12. Mountain Man

    Mountain Man Active Member

    Unfortunately, after a small lifetime in medicine, I can tell you unequivocally that hypertension is only one of a list of "silent killers", and one of the less lethal at that.

    That is why we used to recommend that people see a professional once a year even if they were disgustingly healthy. Lance Armstrong, after all, had cancer.
  13. MadModeler

    MadModeler Member

    That is very true Mountain Man. I've had a cousin and two close friends die of cancer just this year alone. One of my friends started with an annoying cough. When he went in, he found he had lung cancer and by then it had spread.

    As an update: Blood pressure coming down but still high. Dosage was increased again and I noticed that the spikes aren't as high as they were so a bit of progress is happening.
  14. MadModeler

    MadModeler Member


    Hi there. As an update, blood pressure holding steady at 145/85! Meds, diet and exercise are having a pretty good effect.
  15. Ralph

    Ralph's for fun!

    That's the stuff! Keep it up! :thumb:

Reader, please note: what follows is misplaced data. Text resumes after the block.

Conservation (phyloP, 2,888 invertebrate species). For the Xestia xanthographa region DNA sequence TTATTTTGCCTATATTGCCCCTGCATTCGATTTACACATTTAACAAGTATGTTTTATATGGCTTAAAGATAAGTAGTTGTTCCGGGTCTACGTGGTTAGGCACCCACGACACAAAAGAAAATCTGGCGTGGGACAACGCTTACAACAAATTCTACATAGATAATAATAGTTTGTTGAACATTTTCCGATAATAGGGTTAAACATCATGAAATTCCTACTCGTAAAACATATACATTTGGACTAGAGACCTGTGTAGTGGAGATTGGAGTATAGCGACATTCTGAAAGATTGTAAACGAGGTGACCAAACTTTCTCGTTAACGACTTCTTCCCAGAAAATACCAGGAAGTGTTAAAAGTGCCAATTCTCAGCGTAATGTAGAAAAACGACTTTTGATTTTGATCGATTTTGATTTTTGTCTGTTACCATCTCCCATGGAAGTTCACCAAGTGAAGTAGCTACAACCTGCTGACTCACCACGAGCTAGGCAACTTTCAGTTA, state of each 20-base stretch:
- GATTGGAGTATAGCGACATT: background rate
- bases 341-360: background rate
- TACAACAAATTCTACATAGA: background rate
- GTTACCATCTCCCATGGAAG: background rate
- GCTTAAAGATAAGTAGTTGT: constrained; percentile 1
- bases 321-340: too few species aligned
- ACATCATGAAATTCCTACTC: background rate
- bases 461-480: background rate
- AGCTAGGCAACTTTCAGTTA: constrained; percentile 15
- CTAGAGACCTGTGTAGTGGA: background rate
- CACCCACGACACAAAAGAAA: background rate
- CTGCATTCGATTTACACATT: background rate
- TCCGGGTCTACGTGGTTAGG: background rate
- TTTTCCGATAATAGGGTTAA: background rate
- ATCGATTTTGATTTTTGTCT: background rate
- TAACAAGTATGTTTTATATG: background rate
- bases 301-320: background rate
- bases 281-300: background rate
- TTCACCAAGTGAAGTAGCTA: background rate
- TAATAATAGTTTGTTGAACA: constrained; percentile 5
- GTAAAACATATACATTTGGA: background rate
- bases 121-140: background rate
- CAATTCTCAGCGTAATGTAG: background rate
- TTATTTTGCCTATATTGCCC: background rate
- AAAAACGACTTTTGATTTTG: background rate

16. 60103

    60103 Pooh Bah

    And you guys who are over 50 -- have your colonoscopy or the related smear test done soon. Everyone will tell you the worst part is clearing your system the day before.

    And if you get flashes in your eyes, that's your eye telling you something. Flashes plus new floaters in your vision -- get to your eye doc or hospital emerg pronto. (Detached retina gets you to the front of the line.) Apparently prevalent for us short-sighted folk.
  17. Mountain Man

    Mountain Man Active Member

    It's all downhill, starting from the day you are born. So you eat right, sleep right, exercise right...and you die in 100% good health!

    My philosophy is to treat my life like a sports car - run the **** out of it and slide right up to the Pearly Gates in a cloud of dust just as it falls apart! :cool:

    Old joke about a really old geezer who is telling his best friend: